22. Then it seemed good to the apostles and the elders, with the whole church, to choose men from among them to send to Antioch with Paul and Barnabas-- Judas called Barsabbas, and Silas, leading men among the brethren,

23. and they sent this letter by them, "The apostles and the brethren who are elders, to the brethren in Antioch and Syria and Cilicia who are from the Gentiles, greetings.

24.Since we have heard that some of our number to whom we gave no instruction have disturbed you with their words, unsettling your souls, seemed good to us, having become of one mind, to select men to send to you with our beloved Barnabas and Paul,

26. men who have risked their lives for the name of our Lord Jesus Christ.

27. Therefore we have sent Judas and Silas, who themselves will also report the same things by word of mouth.

28. For it seemed good to the Holy Spirit and to us to lay upon you no greater burden than these essentials:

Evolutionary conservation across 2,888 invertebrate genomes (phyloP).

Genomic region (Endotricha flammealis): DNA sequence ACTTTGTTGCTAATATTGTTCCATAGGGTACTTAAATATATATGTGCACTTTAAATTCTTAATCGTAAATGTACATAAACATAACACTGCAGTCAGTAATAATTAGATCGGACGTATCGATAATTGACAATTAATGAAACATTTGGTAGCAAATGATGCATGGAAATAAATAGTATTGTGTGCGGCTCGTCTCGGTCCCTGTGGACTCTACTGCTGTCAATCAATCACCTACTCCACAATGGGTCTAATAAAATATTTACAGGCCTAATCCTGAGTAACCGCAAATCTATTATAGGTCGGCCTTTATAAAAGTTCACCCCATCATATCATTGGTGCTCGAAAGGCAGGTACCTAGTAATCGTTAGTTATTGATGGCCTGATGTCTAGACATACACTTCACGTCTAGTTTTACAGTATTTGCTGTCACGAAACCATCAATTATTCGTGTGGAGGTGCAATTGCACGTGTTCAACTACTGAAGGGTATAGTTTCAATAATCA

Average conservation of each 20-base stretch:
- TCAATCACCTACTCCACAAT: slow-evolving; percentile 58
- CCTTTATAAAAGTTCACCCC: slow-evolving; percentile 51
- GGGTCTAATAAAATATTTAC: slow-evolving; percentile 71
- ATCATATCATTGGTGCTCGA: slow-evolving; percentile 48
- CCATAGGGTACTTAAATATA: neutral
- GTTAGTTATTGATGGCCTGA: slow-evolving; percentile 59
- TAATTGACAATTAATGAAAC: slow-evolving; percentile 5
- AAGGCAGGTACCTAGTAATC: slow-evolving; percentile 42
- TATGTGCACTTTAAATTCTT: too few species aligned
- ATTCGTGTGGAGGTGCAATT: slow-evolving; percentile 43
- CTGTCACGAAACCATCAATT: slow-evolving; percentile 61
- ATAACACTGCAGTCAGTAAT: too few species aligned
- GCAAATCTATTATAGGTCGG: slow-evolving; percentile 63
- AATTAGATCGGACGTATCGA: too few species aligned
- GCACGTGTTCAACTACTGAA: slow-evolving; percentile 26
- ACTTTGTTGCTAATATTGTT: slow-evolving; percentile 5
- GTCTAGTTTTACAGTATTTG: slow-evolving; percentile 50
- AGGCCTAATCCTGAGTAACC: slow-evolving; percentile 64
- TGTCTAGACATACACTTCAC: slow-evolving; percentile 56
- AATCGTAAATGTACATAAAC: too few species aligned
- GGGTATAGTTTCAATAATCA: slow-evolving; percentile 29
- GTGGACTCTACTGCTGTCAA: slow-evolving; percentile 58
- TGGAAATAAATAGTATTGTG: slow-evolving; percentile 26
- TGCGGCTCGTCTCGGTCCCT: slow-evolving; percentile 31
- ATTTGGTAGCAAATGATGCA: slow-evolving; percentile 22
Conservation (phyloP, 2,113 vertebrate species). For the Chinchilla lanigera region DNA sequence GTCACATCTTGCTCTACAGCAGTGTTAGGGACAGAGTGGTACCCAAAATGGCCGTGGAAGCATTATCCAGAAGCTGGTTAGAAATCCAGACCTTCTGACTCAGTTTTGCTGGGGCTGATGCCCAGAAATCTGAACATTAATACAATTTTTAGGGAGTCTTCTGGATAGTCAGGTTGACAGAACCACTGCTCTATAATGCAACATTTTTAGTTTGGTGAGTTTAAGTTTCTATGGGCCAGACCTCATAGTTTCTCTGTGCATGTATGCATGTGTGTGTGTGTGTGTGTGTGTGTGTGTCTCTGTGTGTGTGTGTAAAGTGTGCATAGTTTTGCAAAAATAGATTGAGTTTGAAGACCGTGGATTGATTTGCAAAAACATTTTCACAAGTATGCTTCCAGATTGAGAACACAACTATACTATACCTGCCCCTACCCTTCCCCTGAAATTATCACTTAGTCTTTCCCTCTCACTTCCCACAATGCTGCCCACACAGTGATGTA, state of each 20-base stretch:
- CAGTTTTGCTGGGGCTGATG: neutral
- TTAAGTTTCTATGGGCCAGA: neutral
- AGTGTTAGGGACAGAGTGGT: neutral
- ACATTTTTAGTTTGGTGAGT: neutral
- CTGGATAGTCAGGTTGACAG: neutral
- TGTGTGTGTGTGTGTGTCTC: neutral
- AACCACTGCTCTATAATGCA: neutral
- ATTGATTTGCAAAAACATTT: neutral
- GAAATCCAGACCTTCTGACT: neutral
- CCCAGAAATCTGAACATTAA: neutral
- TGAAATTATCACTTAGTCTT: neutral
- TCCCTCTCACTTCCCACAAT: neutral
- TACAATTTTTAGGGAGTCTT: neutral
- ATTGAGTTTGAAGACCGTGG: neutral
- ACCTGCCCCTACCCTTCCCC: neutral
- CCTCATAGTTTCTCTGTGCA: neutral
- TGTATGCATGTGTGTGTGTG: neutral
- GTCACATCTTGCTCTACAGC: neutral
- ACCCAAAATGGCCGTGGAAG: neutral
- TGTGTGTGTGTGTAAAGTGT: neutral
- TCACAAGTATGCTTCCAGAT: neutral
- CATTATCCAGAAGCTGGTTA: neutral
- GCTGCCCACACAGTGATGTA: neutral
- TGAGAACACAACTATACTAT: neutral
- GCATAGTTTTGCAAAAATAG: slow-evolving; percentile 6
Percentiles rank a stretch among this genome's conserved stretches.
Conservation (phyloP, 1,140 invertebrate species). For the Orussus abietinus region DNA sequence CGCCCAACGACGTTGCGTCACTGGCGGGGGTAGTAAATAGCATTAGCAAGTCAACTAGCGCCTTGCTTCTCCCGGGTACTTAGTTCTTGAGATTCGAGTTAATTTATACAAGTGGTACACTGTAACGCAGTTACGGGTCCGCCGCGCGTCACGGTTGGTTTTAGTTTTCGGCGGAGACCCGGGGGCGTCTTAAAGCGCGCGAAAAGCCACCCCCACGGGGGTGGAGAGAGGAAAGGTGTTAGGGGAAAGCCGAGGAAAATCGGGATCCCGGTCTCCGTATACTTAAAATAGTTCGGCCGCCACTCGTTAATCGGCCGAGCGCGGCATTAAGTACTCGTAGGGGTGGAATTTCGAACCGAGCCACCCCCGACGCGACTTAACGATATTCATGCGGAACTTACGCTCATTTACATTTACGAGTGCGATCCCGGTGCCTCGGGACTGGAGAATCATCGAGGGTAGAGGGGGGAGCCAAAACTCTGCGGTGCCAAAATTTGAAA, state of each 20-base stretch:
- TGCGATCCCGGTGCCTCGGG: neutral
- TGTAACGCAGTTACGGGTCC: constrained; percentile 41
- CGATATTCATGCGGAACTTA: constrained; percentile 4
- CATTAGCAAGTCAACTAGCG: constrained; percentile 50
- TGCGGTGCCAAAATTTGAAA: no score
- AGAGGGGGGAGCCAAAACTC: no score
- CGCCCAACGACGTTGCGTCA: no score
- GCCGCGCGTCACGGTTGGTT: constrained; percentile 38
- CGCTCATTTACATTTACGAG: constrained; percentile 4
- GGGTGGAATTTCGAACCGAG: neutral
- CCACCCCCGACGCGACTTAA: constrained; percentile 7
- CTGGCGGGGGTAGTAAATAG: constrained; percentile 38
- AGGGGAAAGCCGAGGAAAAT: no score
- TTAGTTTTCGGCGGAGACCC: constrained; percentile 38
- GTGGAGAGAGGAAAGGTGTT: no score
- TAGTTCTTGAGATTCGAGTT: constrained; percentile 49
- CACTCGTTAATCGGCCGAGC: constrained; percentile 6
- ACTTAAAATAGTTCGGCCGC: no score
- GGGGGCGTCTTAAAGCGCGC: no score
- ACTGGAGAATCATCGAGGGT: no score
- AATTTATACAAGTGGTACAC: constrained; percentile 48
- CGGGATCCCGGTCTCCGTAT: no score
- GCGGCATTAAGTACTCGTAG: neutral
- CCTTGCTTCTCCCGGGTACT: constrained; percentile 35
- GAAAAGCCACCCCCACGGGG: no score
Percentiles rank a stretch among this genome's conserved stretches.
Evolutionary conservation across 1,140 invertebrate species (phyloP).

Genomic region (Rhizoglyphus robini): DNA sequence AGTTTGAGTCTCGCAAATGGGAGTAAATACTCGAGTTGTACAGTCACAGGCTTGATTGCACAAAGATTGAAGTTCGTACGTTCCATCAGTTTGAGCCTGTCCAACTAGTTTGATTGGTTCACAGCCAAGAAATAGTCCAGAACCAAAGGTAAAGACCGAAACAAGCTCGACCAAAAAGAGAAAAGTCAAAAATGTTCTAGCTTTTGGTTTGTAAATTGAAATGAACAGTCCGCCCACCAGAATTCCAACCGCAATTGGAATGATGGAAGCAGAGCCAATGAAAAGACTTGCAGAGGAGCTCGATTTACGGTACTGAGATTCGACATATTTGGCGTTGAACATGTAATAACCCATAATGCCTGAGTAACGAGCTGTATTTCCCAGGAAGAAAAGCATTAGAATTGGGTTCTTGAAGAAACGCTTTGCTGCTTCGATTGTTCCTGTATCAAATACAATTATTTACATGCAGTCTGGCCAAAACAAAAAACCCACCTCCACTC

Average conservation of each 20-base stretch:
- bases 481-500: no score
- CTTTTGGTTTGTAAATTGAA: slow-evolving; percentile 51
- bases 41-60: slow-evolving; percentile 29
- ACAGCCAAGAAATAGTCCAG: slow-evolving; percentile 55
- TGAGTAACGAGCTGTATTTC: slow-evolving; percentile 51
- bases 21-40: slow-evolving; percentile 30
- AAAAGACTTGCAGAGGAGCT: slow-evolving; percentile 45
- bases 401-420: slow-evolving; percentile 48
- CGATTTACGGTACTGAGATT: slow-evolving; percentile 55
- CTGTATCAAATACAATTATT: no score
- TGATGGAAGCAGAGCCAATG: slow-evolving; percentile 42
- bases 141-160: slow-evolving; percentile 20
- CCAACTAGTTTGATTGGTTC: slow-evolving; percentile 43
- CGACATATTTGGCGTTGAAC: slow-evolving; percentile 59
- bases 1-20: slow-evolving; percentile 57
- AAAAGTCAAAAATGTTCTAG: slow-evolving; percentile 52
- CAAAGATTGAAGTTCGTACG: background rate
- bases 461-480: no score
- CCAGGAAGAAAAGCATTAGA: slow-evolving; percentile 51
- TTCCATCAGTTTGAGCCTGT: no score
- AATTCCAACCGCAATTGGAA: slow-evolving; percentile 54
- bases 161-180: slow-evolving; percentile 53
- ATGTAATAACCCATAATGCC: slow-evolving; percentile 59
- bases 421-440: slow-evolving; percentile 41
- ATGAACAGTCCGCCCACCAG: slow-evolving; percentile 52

29. that you abstain from things sacrificed to idols and from blood and from things strangled and from fornication; if you keep yourselves free from such things, you will do well. Farewell."

(For the English translation of the Codex Bezae, see

Bardaisan (Syriac: ܒܪܕܝܨܢ, Bardaiṣān) (154–222 A.D.), also known as Bardesanes, was a Syrian Gnostic frequently compared to Origen. He wrote about the Golden Rule in both its negative and affirmative forms in his book Liber Legum Regionum, 11.
For two precepts are laid before us that fit beautifully and decorously with liberty. First, that we shall never serve any evil upon anyone, from that which we would not will to befall to ourselves. And the other, that we should do that which is good, what is pleasant to us and what we desire to have done to ourselves. For what man is it that is so bodily ill that he cannot avoid to steal, to lie, or not to commit adultery or fornication, or to be envious, or deceive?

Duo enim sunt praecepta coram nobis posita quae libertati pulchra sunt et decora: primum nempe ut servemus nos ab omni malo, et ab eo quod nollemus nobis fieri: alterum ut faciamus id quod bonum est et quod diligamus et desideremus nobis etiam fieri. Quis est homo qui ita infirmus est ut nequeat se abstinere a furto aut mendacio, aut ab adulterio, aut a stupro, aut ab invidia et falsitate?
Patrologia Syriaca, Vol. 2, 550.

The Golden Rule by Norman Rockwell